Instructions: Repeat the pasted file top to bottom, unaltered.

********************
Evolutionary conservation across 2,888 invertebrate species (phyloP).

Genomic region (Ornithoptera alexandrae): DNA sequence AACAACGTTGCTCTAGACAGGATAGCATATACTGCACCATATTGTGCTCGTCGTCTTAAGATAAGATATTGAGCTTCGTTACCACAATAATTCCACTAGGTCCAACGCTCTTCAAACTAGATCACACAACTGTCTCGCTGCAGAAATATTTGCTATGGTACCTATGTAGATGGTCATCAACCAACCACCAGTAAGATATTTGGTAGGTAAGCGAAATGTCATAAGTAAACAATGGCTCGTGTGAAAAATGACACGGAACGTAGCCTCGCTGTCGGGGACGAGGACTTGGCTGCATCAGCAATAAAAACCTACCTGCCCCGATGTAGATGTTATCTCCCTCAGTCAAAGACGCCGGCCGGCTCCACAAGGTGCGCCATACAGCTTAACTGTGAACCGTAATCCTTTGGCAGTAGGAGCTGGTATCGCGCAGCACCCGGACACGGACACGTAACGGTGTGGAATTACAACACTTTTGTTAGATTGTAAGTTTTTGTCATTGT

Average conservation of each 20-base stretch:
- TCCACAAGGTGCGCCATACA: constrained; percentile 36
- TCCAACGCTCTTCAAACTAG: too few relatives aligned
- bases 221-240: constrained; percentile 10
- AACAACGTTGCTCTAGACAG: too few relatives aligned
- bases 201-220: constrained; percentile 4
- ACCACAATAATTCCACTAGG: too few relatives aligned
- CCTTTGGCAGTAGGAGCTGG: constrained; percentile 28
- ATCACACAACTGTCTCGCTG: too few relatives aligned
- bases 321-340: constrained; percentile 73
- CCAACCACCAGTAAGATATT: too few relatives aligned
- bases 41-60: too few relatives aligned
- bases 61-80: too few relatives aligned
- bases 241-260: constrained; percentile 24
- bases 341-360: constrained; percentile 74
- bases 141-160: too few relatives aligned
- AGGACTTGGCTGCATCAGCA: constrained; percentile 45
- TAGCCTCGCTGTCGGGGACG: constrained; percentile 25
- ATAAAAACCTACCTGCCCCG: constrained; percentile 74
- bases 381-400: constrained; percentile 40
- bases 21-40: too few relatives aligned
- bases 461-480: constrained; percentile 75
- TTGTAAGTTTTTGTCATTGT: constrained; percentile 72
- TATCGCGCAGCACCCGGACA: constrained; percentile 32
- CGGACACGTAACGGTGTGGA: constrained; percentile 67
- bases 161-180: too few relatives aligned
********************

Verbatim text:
Evolutionary conservation across 2,888 invertebrate species (phyloP).

Genomic region (Ornithoptera alexandrae): DNA sequence AACAACGTTGCTCTAGACAGGATAGCATATACTGCACCATATTGTGCTCGTCGTCTTAAGATAAGATATTGAGCTTCGTTACCACAATAATTCCACTAGGTCCAACGCTCTTCAAACTAGATCACACAACTGTCTCGCTGCAGAAATATTTGCTATGGTACCTATGTAGATGGTCATCAACCAACCACCAGTAAGATATTTGGTAGGTAAGCGAAATGTCATAAGTAAACAATGGCTCGTGTGAAAAATGACACGGAACGTAGCCTCGCTGTCGGGGACGAGGACTTGGCTGCATCAGCAATAAAAACCTACCTGCCCCGATGTAGATGTTATCTCCCTCAGTCAAAGACGCCGGCCGGCTCCACAAGGTGCGCCATACAGCTTAACTGTGAACCGTAATCCTTTGGCAGTAGGAGCTGGTATCGCGCAGCACCCGGACACGGACACGTAACGGTGTGGAATTACAACACTTTTGTTAGATTGTAAGTTTTTGTCATTGT

Average conservation of each 20-base stretch:
- TCCACAAGGTGCGCCATACA: constrained; percentile 36
- TCCAACGCTCTTCAAACTAG: too few relatives aligned
- bases 221-240: constrained; percentile 10
- AACAACGTTGCTCTAGACAG: too few relatives aligned
- bases 201-220: constrained; percentile 4
- ACCACAATAATTCCACTAGG: too few relatives aligned
- CCTTTGGCAGTAGGAGCTGG: constrained; percentile 28
- ATCACACAACTGTCTCGCTG: too few relatives aligned
- bases 321-340: constrained; percentile 73
- CCAACCACCAGTAAGATATT: too few relatives aligned
- bases 41-60: too few relatives aligned
- bases 61-80: too few relatives aligned
- bases 241-260: constrained; percentile 24
- bases 341-360: constrained; percentile 74
- bases 141-160: too few relatives aligned
- AGGACTTGGCTGCATCAGCA: constrained; percentile 45
- TAGCCTCGCTGTCGGGGACG: constrained; percentile 25
- ATAAAAACCTACCTGCCCCG: constrained; percentile 74
- bases 381-400: constrained; percentile 40
- bases 21-40: too few relatives aligned
- bases 461-480: constrained; percentile 75
- TTGTAAGTTTTTGTCATTGT: constrained; percentile 72
- TATCGCGCAGCACCCGGACA: constrained; percentile 32
- CGGACACGTAACGGTGTGGA: constrained; percentile 67
- bases 161-180: too few relatives aligned